Dr. King’s words in that letter are timeless and their implications should be contemplated by anyone who truly believes in that proposition in the Declaration of Independence that “all men are created equal.” That is something that Dr. King certainly believed, but like those who sat on the fence in his day so many today choose to believe, but not to act upon. That is why that I continue to make my stand in the name of Jesus the Christ, the Gospel, and yes, the proposition of the Declaration that all men are created equal. If the President and his Christian supporters don’t get that then there is no hope for them as long as they continue down that path, but as I wrote yesterday, I still believe that people can have epiphanies.

I encourage all of my readers to read Dr. King’s letter. You can read it here:

https://www.africa.upenn.edu/Articles_Gen/Letter_Birmingham.html

So until tomorrow,

Peace

Padre Steve+

 

 

 

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Epiphanies

Friends of Padre Steve’s World,

Yesterday I preached at my chapel. The message was one that had it not been for a snow event that closed our base would have been delivered last week. Now if it was up to me I would have simply moved along to this week’s lectionary readings, but my soon to be deputy command chaplain who I had the opportunity to promote to the rank of Lieutenant Commander and administer the oath of office to is not nearly the liturgical fanatic that I am so we stayed with the readings for the Epiphany. Truthfully I would have done this weeks readings because I am such a slut for liturgical correctness but since the bulletins were already done and it meant a lot to my young Padawan. Actually he’s not that young but he is a good deal younger than me but I digress.

In the Christian tradition the Epiphany commemorates the revelation of Jesus the Christ to the gentiles, usually represented by three Magi, or wise men, actually astrologers from somewhere in Persia. Now I personally would like to think of them being three Wise Guys from East Jersey and name them Guido, Fredo, and Giuseppe bringing who were bringing gifts of gold, non-sequentially numbered $100s, and untraceable bonds, but I digress…

Following a star they came to Jerusalem where they went to see the corrupt, corpulent, and paranoid King Herod to ask him about the whereabouts of the Messiah.

Now Herod, there’s a character for you. He was a gentile appointed by the Roman Senate to run Judea. By some accounts converted to Judaism without really embracing the moral tenets or beliefs of the religion, but he did his best to placate his religious base by building a splendid temple while building massive palaces, stables, and a state of the art seaport at Caesarea to enrich himself and his Roman overlords and because he wasn’t afraid to tax his people unmercifully he never went bankrupt.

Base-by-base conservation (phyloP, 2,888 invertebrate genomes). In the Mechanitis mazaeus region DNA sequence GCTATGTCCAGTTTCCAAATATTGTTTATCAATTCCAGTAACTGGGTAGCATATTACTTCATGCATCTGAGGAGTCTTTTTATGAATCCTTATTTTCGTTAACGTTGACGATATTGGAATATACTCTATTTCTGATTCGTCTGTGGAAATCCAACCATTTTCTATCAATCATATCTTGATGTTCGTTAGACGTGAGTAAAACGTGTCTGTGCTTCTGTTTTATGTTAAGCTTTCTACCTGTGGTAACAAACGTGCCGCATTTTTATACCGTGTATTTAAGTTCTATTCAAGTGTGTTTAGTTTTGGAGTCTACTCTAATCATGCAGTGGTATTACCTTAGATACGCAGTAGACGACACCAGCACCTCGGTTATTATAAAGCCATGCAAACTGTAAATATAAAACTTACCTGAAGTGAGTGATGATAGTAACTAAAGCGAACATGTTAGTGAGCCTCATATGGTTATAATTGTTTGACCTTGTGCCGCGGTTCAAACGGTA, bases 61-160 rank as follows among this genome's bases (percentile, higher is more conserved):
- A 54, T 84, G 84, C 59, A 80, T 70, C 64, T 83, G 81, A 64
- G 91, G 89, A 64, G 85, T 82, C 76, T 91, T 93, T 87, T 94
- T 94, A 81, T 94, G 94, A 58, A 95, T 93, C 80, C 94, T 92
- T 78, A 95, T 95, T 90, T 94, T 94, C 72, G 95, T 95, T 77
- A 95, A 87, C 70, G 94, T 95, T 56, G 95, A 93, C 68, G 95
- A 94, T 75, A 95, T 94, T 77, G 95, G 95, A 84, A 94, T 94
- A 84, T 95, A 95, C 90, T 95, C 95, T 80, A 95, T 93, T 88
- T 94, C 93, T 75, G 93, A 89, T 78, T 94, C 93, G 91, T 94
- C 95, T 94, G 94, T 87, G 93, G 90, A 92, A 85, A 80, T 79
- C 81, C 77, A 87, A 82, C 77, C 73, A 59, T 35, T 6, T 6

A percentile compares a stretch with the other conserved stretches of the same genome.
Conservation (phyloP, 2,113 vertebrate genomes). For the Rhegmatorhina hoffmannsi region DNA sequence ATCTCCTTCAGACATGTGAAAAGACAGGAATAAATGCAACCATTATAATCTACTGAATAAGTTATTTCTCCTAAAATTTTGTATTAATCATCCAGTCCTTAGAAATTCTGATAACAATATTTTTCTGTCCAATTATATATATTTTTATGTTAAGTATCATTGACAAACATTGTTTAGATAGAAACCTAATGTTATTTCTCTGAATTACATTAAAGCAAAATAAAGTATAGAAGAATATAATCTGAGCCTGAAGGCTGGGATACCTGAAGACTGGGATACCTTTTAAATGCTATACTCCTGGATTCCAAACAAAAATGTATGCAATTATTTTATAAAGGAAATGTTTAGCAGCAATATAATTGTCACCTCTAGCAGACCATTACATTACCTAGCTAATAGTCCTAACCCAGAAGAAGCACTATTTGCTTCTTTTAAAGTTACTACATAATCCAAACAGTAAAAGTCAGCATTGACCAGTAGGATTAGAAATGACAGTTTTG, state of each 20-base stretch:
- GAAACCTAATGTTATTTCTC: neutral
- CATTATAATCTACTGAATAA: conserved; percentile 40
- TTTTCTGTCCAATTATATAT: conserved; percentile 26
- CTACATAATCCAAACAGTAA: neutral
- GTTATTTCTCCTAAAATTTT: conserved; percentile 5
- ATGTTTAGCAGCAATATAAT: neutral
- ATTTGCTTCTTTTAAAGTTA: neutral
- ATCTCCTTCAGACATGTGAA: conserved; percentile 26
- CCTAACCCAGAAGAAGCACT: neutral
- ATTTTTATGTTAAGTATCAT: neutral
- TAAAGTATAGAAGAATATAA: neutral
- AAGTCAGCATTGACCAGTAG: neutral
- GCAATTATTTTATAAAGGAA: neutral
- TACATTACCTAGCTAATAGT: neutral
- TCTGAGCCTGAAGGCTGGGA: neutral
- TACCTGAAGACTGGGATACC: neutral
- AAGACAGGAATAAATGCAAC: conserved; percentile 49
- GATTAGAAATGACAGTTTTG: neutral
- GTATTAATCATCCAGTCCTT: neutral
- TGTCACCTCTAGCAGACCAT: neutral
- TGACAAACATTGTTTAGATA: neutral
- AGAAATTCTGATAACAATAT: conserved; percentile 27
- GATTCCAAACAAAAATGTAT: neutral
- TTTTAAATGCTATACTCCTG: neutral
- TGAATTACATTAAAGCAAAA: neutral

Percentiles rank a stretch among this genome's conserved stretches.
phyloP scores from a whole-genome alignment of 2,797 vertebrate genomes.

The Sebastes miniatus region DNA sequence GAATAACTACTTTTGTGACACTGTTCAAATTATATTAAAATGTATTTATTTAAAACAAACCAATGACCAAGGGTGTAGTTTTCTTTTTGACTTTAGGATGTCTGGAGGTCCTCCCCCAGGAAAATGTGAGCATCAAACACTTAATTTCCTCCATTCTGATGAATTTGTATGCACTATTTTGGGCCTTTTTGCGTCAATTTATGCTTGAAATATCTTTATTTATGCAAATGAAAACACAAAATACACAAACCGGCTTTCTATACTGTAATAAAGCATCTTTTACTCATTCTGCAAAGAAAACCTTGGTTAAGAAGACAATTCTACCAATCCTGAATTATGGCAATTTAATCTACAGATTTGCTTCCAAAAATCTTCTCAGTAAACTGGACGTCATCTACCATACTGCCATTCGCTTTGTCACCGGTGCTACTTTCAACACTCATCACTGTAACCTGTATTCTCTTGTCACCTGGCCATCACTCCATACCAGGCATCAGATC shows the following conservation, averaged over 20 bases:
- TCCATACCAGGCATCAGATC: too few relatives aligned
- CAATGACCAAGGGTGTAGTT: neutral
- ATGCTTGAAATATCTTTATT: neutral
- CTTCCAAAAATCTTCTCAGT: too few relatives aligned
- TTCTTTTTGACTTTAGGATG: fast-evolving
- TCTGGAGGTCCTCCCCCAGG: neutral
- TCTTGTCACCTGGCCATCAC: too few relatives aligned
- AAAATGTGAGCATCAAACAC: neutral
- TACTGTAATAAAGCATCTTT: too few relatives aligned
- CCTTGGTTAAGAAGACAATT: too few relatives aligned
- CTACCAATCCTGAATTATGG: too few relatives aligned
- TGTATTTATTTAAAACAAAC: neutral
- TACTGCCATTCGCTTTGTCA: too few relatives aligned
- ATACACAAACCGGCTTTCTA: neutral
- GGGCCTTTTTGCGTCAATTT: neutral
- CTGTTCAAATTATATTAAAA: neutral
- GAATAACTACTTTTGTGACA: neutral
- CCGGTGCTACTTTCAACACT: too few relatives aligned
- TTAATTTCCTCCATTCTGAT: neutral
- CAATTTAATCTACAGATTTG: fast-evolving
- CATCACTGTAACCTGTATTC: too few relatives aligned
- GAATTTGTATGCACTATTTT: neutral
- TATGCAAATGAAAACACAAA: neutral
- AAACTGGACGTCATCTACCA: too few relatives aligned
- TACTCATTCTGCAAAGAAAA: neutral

To make a long story short, Herod wanted the Magi to tell him where Jesus might be. After Herod secured their promise to do so the Magi went on their way and made their visit to Mary, Joseph, and the now nearly two year old Jesus.

Now I know that a two year old Jesus plays hell with our beautiful nativity displays. My goodness a two year old Jesus would be in the terrible twos and we all have seen how that works out when important guests come over, but again I digress…

So after delivering their gifts to Jesus the Magi got word, supposedly in a dream, but maybe from an informer of some kind that Herod wanted to kill Jesus, so they hauled ass out of Judea. Herod got pissed off and according to the Christian tradition had his goons kill all the male toddlers in Bethlehem since he didn’t have a Twitter account. Meanwhile Joseph and Mary took Jesus off to Egypt to sojourn as refugees for a couple of years, but again I digress, there are far better Bible scholars and theologians who can do much better with the material than me so I am going to leave the Biblical account and Christian tradition for them to explain.

So, today I am writing less about the Epiphany, than the epiphanies that many of us experience in our spiritual or life journeys. Epiphanies surprise us, they come when we are neither looking for them or expecting them.

I have had my own epiphanies at various times in my life, some spiritual and well, some less than spiritual; but they were all important. One of the most important was what I discovered when I was serving in Iraq; that in war truth is one of the first casualties. Since then my eyes have been opened to many other things and my life has changed, in the long run for the better, but not without much difficulty and turmoil dealing with chronic PTSD, TBI, moral injury and all of their excruciating consequences, but I am doing better now for the most part and what I have learned has become invaluable in my spiritual journey.

The German Lutheran theologian Juergen Moltmann discussed his personal epiphany in his book The Source of Life: The Holy Spirit and the Theology of Life:

“The friend standing next to me at the firing predictor was torn to pieces by the bomb that left me unscathed. That night I cried out to God for the first time: `My God, where are you?’ And the question `Why am I not dead too?’ has haunted me ever since. Why are you alive? What gives your life meaning? Life is good, but to be a survivor is hard. One has to bear the weight of grief. It was probably in that night that my theology began, for I came from a secular family and knew nothing of faith. The people who escaped probably all saw their survival not just as a gift but as a charge too.”

Moltmann was a teenager and not yet eligible for military service and like thousands of others of his generation was enlisted as a Flakhilfer a conscript that manned anti-aircraft batteries in order to free up soldiers for duties at the front. In that capacity he experienced war, death, and eventually was taken prisoner when the allies overran Germany. He spent a number of years in a British POW Camp in Scotland where he came to faith.

There are times that I wonder why I am alive and others, including friends and men that I served with are not. I wonder what happened if the rocket that passed over my head in Baghdad had just Jharel a slightly lower trajectory, if allies of the crooked Iraqi Lieutenant Colonel who we confronted at Al Waleed had opened fire in the new Iraqi commander’s office, or if the fire that our helicopter took over Ramadi had been more accurate. I wonder about all of those things and more. Like Moltmann I now find my experiences to be both a gift and a charge to keep.

T. E. Lawrence wrote:

“The rare man who attains wisdom is, by the very clearness of his sight, a better guide in solving practical problems than those, more commonly the leaders of men, whose eyes are misted and minds warped by ambition for success…”

That is what getting one’s eyes opened by war will do to you.

So until tomorrow,

Peace,

Padre Steve+